Posted by on March 07, 2012 in Blog

The Department of Homeland Security has attempted to set the record straight about the video “The Third Jihad.” The film sparked a serious controversy in January when New York Times reporter Michael Powell revealed that the New York Police Department had been showing the video on a continuous loop as part of a training program for New York City Police officers. Powell’s report implicated New York City Police Commissioner Raymond Kelly, whom the video’s producers, The Clarion Fund (a group known to harbor anti-Muslim views), interviewed for the video. As a result, several American Muslim advocacy groups called for Commissioner Kelly to step down.

The video, among other things, alleges that Muslims are involved in a conspiracy, a “Third Jihad” to covertly subvert the United States and other Western governments. The New York Times report also raised questions about the origin of the video, stating that a source at the NYPD alleged that the department received the video from an employee at the Department of Homeland Security. Citing The New York Times report, AAI sent a letter to DHS asking if DHS had anything to do with the distribution and funding of the video. Today, in a return letter, the DHS went on record formally denying any connection to the video.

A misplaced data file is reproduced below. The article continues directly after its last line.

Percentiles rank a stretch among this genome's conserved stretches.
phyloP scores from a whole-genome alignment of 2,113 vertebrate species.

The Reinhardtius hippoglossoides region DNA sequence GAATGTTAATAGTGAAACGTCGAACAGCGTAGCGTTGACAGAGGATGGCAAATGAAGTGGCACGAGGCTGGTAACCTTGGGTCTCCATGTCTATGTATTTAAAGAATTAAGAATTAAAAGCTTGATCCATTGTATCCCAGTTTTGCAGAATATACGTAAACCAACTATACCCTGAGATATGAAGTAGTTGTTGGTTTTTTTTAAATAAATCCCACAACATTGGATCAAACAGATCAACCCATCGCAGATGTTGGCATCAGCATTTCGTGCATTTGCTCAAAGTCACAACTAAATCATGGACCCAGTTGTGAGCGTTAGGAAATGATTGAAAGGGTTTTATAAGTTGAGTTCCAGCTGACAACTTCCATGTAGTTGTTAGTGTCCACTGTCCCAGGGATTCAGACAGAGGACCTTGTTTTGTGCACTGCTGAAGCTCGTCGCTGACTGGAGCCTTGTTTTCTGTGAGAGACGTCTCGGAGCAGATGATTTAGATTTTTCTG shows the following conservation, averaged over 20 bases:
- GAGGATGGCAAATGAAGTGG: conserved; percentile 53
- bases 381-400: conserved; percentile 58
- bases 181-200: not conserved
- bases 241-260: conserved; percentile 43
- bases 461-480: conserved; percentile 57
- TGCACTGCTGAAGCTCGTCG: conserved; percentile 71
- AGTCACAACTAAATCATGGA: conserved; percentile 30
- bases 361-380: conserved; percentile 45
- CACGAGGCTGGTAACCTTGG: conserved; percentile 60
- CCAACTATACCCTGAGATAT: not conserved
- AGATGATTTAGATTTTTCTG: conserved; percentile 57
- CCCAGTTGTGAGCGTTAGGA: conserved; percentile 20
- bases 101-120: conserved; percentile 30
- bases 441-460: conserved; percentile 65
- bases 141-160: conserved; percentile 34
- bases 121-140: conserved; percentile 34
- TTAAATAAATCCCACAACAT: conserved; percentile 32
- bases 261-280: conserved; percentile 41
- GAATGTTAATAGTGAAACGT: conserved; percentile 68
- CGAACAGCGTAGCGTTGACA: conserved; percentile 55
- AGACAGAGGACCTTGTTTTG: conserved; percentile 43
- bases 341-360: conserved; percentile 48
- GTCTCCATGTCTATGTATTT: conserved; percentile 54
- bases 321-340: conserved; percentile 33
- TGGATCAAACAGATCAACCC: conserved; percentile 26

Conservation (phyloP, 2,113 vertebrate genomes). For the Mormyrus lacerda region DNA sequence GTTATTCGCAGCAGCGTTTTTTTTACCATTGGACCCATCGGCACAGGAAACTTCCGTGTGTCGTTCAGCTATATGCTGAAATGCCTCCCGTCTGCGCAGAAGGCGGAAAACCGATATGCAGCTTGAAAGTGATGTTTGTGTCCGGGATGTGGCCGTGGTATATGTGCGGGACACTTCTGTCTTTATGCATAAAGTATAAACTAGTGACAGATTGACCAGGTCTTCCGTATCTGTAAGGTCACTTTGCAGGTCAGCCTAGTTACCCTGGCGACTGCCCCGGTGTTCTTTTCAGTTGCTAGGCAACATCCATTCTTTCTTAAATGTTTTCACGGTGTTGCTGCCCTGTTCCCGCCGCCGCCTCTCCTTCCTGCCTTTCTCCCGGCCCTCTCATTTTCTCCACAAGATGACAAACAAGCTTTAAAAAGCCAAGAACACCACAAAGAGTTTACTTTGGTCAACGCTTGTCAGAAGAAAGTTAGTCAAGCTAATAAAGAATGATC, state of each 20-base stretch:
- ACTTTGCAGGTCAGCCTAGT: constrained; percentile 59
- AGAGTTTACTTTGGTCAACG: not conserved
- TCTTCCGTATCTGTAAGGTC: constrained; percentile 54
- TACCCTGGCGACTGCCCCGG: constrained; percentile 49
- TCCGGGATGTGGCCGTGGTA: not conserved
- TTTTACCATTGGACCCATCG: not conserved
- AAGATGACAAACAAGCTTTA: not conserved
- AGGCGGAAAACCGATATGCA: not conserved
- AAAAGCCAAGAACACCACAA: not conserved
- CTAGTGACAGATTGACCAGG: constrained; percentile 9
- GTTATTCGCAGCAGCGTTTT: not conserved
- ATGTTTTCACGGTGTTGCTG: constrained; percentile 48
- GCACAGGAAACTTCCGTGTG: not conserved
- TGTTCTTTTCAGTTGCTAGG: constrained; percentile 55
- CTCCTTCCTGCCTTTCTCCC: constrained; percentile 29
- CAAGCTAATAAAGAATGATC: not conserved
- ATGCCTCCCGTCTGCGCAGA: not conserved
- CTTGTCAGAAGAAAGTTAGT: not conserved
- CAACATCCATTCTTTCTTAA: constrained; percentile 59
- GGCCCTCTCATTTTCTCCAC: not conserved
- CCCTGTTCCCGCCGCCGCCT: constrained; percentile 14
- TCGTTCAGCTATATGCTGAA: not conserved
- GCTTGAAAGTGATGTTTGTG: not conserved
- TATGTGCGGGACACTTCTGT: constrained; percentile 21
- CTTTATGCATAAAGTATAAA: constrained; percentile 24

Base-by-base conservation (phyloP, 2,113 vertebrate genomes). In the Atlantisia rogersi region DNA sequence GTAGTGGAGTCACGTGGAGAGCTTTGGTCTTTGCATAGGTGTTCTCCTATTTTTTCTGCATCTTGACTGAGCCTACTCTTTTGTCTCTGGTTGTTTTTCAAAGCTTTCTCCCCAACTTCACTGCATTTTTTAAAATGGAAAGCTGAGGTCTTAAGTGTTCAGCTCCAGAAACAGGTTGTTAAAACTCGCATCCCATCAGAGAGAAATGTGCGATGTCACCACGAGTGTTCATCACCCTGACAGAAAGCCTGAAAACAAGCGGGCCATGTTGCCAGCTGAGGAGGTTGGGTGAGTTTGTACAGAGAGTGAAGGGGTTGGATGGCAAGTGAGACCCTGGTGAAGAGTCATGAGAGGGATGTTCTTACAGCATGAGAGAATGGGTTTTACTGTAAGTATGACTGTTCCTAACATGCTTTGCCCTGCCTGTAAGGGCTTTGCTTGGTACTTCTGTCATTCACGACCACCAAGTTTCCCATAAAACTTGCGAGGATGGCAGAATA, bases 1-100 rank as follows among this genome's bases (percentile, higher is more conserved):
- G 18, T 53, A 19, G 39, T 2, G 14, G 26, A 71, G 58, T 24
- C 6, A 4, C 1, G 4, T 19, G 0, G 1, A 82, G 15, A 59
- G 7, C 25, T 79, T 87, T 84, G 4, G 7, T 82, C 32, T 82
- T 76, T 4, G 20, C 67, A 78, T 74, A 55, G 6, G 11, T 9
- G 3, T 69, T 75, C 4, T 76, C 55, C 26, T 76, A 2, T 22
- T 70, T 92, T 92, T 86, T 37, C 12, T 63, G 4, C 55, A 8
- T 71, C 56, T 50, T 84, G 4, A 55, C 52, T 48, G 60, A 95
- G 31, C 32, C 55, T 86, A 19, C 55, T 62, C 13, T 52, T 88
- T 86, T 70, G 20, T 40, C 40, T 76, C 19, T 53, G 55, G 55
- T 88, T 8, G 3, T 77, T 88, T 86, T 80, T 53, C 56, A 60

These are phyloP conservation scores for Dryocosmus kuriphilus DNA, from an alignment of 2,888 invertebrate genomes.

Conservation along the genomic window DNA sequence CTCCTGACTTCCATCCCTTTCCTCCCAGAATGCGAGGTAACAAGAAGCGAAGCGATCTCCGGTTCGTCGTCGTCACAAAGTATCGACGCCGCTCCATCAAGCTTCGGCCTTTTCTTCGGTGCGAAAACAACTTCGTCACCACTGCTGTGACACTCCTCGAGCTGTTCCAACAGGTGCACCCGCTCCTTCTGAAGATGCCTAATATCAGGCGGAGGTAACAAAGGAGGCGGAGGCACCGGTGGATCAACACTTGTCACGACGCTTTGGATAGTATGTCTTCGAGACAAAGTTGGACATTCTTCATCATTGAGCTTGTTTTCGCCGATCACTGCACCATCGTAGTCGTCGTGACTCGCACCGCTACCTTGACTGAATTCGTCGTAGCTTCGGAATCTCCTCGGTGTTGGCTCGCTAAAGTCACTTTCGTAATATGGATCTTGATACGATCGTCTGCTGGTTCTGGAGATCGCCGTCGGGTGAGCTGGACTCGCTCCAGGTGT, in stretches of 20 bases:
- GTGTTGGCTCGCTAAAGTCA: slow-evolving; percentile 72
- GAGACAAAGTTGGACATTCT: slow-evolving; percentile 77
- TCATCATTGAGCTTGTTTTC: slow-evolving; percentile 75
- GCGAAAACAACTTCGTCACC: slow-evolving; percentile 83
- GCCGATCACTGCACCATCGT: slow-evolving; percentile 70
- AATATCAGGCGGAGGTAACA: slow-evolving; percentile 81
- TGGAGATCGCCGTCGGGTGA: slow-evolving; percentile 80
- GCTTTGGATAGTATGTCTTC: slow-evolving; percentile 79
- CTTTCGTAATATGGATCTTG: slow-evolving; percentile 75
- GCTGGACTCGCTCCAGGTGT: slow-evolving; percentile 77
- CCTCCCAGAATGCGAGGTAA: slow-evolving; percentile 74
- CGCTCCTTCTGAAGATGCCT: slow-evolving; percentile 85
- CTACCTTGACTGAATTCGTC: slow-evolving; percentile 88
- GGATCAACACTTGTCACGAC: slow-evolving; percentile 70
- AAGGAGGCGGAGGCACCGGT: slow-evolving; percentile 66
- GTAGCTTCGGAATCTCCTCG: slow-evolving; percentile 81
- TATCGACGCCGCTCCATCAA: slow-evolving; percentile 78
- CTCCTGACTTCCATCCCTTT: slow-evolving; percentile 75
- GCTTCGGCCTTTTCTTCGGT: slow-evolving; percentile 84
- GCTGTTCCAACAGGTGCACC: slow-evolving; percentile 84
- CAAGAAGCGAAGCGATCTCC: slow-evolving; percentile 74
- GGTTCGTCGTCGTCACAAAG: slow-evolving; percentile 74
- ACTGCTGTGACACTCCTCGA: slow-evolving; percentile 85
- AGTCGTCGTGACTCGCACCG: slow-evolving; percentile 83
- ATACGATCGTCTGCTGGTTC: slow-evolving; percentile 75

“DHS did not authorize the distribution of the video The Third Jihad, was not involved in its funding, and has not sanctioned its use as part of DHS training programs,” Tamara Kessler, Acting Officer at the DHS Office for Civil Rights and Civil Liberties wrote in a letter to AAI Executive Director Maya Berry.

AAI Executive Director Maya Berry said, “DHS made an important distinction today between the merits of an effective, comprehensive counter-terrorism strategy and the dangers of policies that actively marginalize an entire community. Kessler offered specific channels for engagement and we look forward to working with DHS going forward.”

An excerpt from Kessler’s letter appears below:  

“We recognize that the threat posed by violent extremists is real and not limited to a single ideology. We also know that violence inspired by religious, political, or other ideological beliefs is not a phenomenon restricted solely to one community and that any effort to counter violent extremism (CVE) must be applicable to all ideologically motivated violence.”

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